Hindustani films` first superstar and the Lucknow school of Urdu poetry

Literature has a close relationship with films, specially Hindustani films, and it would not be wrong to say that the two are intricately intertwined. For what are films but a story leaping from the printed page (or in these days, a device screen) to be acted out on the big screen with the same norms of narrative, plot, characters and character development, dialogue and, yes, lyrics of course.

Indian films, not only the Bollywood variety but those spanning all over the country, feature a lot of lyrics in the form of songs liberally interspersed in the narrative for which they have been fortunate enough to draw on the rich literary heritage of the country, especially Urdu poetry.

The forerunner of this was a legendary singer or rather the first singing superstar of Bollywood films - an exclusive group of which there have been only three so far. This was K.L. Saigal, who with his mellifluous and sonorous but intensely moving voice, laid the foundations of the still-extant relationship of the Urdu ghazal and Hindi films. In this, he was aided immensely by the flagbearers of the Lucknow school of Urdu poetry.

Saigal`s rendition of Ghalib`s ‘Nukta cheen hai’ was the first performance of this splendid poetic form in the popular sphere and his example was the genesis for a veritable spawn of emulators but it is some of his most marvellous music that bears the imprint of the Lakhnavi school, a byword for the most exquisite expression of culture.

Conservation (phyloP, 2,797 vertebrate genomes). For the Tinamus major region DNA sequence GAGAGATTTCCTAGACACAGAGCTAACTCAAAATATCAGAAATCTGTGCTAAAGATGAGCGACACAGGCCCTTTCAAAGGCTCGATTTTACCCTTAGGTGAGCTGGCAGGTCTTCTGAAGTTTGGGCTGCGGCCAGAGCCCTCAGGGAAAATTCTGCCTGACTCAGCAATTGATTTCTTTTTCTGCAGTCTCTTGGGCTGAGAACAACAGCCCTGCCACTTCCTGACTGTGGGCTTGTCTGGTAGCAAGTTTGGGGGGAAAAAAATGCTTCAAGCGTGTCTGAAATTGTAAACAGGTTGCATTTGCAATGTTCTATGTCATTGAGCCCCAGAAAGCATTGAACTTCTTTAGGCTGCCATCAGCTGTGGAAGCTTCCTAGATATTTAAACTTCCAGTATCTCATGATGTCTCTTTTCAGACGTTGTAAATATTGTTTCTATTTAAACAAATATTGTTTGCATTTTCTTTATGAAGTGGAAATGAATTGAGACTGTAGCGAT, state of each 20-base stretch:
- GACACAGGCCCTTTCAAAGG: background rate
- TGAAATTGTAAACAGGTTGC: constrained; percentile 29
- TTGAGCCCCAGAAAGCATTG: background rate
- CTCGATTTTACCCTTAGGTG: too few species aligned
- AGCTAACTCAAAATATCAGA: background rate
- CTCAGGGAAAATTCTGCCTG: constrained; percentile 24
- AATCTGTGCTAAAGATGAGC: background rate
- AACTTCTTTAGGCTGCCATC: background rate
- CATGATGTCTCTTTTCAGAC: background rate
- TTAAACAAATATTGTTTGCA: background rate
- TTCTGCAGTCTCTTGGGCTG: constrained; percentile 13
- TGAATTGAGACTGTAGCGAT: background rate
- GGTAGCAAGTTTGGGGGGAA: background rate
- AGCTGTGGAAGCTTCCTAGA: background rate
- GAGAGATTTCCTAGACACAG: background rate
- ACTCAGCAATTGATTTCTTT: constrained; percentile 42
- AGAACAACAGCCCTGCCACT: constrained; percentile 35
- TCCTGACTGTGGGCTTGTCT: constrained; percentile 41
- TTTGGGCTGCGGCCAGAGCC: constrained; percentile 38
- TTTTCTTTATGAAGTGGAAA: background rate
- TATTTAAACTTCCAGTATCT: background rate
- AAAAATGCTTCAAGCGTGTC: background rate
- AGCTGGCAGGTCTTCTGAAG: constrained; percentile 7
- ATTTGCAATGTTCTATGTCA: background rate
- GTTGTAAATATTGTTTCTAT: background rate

Take the most famous example - one of the songs which is inalienably associated with his name.

Saigal turned conventional wisdom on its head by insisting that he would sing ‘Baabul mora, Naihar chhuto hi jaaye....’ from the film ‘Street Singer’ "live" to express perfectly the persona of the character rather than in the recording studio. The studio heads had no choice but to agree and Saigal, sporting a harmonium, walked like a wandering ministrel - though on a studio set only - as he sang, while the sound crew followed on a truck behind, being carefully kept out of the camera frame.

The song is usually credited to Syed Anwar Hussain alias Manjhu Sahab ‘Arzu Lakhnavi’ but is actually the work of Nawab Wajid Ali Shah ‘Akhtar’, the last nawab of Awadh and a most accomplished poet to boot - which would have been fitting for the ruler of a populace where a majority of the people were connoissieurs of poetry, if not poets themselves.

However, Arzu Lakhnavi also contributed a lot of lyrics Saigal made famous in his inimitable voice. These include the famous ‘Karun kya aas niraas bhayi’ from ‘Dushman’ (1939), a heart-breaking expression of pathos but resolve too.

"...Deni hogi har qurbaani/Himmat hai to itna samajh le, aas bandhegi nai/Karun kya aas niraas..."

Arzu made another contribution to ‘Street Singer’ (1938), a lyric totally apt for the character, and displays the virtuosity of the Lakhnavi writer in crafting whatever is needed for the moment with the right idioms and analogies to fit the occasion or the mood ... in this case, a minstrel who can be expected to use musical terms only even when speaking about himself or his moods...